Do it for the Gram: Laurie Collins
You wouldn’t expect entrepreneur Laurie Collins to be an Instagram celebrity if you asked her about her day job.
Collins works at LC Systems, an IT consulting company with high-profile clients including the United States Senate and the Smithsonian Institution. But her second identity is @dccitygirl, an Instagram photographer with over 32,500 followers.
“About three years ago we started a group of people who created IGDC,” Collins said of the District’s official Instagram. “And then eventually, I guess trying to promote the social networking, it just kind of snowballed.”
IGDC, the acronym for Instagram of Washington, DC, is a joint account where members select and feature Instagram photos found through the IGDC hashtag. The group also organizes open InstaMeets: gatherings for Instagrammers to photograph together. Through her involvement with IGDC, Collins’ personal Instagram gained popularity and she became a suggested user (a recommended user found on Instagram’s “Search & Explore” tab) about a year ago.
“When I became a suggested user, I was using my iPhone,” Collins said. “I just got a big-girl camera like two months ago.”
Still, her photography endeavors have already afforded her unique opportunities, like being selected to see the Renwick Gallery’s recent exhibit before it opened to the public or going on an exclusive behind-the-scene tour of Union Station.
“It’s a great privilege and honor to be selected to do that in the first place,” Collins said. “It promotes that ‘community first’ idea that Instagram really believes in. And what happens is, once we get inside these places and we take these pictures and we put them on our accounts, then people say, ‘Oh, man! I want to go there!’”
Collins’ efforts to connect the community have also changed her perspective on the city. She explained that growing up in the District, she had to see all of the common tourist attractions often.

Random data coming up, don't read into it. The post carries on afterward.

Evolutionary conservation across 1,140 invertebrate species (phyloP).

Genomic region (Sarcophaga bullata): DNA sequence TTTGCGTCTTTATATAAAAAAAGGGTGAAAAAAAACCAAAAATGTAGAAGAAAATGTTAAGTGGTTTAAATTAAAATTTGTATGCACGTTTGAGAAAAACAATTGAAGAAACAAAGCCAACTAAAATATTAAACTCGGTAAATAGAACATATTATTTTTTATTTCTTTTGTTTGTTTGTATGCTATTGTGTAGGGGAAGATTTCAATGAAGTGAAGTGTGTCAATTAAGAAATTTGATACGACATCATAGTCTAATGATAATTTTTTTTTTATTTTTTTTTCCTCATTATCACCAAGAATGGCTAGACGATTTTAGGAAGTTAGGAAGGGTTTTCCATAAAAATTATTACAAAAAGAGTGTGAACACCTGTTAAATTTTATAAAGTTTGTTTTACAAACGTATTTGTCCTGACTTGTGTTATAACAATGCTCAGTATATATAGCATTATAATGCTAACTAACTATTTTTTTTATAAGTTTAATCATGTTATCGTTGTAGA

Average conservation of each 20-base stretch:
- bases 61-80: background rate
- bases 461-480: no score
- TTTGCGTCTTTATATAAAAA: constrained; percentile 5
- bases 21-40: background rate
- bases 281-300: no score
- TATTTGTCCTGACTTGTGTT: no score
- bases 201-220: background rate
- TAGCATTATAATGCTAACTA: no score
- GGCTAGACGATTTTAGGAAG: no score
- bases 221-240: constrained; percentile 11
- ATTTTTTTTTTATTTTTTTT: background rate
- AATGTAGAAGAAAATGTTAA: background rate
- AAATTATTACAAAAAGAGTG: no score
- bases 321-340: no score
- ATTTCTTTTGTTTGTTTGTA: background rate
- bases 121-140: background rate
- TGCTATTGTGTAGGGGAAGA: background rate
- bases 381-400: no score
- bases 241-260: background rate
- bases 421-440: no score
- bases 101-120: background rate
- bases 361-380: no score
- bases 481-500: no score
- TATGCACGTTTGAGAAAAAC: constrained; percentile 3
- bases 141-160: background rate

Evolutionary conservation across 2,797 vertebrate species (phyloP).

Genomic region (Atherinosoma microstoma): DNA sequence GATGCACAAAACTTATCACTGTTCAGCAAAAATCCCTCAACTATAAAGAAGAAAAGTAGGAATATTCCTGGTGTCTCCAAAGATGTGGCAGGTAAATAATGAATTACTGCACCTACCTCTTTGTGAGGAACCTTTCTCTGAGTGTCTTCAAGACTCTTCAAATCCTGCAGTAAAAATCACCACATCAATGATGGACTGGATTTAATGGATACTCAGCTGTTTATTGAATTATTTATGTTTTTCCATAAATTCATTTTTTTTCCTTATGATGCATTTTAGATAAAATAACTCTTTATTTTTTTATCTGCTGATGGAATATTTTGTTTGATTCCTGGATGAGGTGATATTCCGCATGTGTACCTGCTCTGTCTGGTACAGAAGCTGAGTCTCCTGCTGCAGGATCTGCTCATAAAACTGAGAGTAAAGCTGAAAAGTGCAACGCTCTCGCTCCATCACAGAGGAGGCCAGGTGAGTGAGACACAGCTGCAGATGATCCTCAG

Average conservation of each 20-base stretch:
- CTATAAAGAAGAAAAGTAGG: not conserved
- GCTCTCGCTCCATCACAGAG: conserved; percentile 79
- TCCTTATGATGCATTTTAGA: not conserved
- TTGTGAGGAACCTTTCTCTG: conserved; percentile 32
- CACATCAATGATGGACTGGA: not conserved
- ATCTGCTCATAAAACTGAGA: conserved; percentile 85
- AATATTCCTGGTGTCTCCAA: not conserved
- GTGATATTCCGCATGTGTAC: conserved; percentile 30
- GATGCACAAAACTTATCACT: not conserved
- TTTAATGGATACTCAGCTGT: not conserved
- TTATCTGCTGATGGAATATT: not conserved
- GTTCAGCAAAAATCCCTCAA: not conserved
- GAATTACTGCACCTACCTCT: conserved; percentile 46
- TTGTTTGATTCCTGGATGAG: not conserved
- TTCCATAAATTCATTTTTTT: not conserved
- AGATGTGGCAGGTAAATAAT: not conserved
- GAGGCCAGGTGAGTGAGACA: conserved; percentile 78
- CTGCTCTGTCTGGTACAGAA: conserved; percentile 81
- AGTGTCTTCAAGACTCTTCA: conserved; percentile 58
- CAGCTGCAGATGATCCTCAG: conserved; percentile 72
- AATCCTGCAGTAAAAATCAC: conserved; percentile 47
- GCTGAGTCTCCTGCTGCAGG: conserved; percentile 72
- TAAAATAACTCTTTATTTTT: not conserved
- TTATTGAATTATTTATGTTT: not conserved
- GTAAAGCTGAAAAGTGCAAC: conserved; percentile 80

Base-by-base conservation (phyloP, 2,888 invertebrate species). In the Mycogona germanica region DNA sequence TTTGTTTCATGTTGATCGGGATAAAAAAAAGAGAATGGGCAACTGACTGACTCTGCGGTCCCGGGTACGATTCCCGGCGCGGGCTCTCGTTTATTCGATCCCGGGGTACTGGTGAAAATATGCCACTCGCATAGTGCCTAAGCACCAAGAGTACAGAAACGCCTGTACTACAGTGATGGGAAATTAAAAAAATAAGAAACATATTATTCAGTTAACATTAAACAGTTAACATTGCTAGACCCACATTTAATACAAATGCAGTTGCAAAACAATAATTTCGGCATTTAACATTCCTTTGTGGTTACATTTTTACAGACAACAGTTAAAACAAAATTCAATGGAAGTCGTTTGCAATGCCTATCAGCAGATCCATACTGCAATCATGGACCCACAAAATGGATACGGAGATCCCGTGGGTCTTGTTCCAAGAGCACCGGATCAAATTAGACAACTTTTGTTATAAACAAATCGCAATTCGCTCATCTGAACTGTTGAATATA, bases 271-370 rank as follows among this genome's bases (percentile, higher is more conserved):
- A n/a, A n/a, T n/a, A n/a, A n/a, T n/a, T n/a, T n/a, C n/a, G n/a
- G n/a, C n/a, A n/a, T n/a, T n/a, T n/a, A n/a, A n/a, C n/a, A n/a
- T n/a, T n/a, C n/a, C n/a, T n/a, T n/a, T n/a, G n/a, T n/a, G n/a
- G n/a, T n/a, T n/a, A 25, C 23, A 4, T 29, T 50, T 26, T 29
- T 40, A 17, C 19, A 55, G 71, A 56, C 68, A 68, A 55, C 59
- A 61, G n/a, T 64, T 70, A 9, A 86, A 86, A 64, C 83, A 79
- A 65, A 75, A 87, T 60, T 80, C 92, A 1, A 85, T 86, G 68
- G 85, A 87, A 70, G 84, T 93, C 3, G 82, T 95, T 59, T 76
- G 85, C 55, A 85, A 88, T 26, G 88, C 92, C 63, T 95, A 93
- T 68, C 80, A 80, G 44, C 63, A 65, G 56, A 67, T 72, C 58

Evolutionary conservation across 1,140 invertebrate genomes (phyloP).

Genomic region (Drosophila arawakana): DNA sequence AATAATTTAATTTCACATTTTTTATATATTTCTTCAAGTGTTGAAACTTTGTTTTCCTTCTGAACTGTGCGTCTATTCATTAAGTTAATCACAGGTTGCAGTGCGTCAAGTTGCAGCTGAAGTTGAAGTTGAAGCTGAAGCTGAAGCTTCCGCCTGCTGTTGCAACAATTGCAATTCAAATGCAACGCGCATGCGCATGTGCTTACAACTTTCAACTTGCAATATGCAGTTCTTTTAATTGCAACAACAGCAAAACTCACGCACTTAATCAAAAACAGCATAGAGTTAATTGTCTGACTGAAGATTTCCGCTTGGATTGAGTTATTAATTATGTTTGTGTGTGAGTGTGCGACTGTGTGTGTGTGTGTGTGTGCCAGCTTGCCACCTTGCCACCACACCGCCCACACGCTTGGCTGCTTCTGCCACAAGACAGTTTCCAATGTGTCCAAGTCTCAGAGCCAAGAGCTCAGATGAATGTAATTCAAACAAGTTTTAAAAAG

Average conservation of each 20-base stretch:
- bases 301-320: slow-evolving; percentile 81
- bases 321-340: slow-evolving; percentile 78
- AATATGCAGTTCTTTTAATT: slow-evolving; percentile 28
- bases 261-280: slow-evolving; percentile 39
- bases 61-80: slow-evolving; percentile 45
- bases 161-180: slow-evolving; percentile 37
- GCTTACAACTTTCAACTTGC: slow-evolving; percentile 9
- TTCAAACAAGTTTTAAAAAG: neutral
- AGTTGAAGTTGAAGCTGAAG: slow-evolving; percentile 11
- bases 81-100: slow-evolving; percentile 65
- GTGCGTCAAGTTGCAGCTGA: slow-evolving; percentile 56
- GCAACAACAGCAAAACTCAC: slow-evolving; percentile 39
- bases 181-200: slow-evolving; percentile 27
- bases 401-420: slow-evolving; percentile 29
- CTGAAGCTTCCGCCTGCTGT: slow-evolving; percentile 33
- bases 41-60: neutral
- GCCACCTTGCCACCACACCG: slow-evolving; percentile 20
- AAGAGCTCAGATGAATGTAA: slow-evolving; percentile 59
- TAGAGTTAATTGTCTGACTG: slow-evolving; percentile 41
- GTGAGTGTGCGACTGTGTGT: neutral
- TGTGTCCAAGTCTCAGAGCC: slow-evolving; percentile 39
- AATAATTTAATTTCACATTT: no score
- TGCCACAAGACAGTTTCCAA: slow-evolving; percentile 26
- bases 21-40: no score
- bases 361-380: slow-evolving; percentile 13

“They were always so yucky,” she remembered. “And now it’s nice to be here and have a different perspective on it and say, ‘You know, I am really lucky to live in the nation’s capital...letting people see through [my] lens that it is a beautiful place.’”
Ironically, Collins’ daughter, Tessa McGee, does not have an Instagram account.
“It’s kind of funny,” McGee said. “I’m the young millennial and supposed to be good with social media, and I’m not.”
“You know, I am really lucky to live in the nation’s capital... letting people see through [my] lens that it is a beautiful place.”
She said her mother’s Instagram involvement exemplifies Collins’ desire to share. To McGee, “[opening] your home for a dinner party” is not too different from “[sharing] your pictures with the broader community.”
Though Collins can’t have dinner with the entire city, she does have dinner with members of the IGDC crowd.
“When we started this four years ago and we’d go on these InstaMeets, we would introduce each other and we’d say, ‘I’m @dccitygirl,’ and, ‘Hi, I’m so-and-so,’ and we never really gave our real names,” Collins explained. “But over the years, we have become the best of friends and we have gone to each other’s parties, to each other’s life events, to funerals together, ... and now, it’s like, ‘Hi, I’m Laurie.’ ”
Collins has seen photography connect strangers across the District firsthand.
“Photography knows no race, no color, no religion, no sexual preference,” she said.
“And that’s why it’s really awesome to be in a group of people who are so different in so many ways but so on the same page…that, to me, has been a big sparkle to it.” •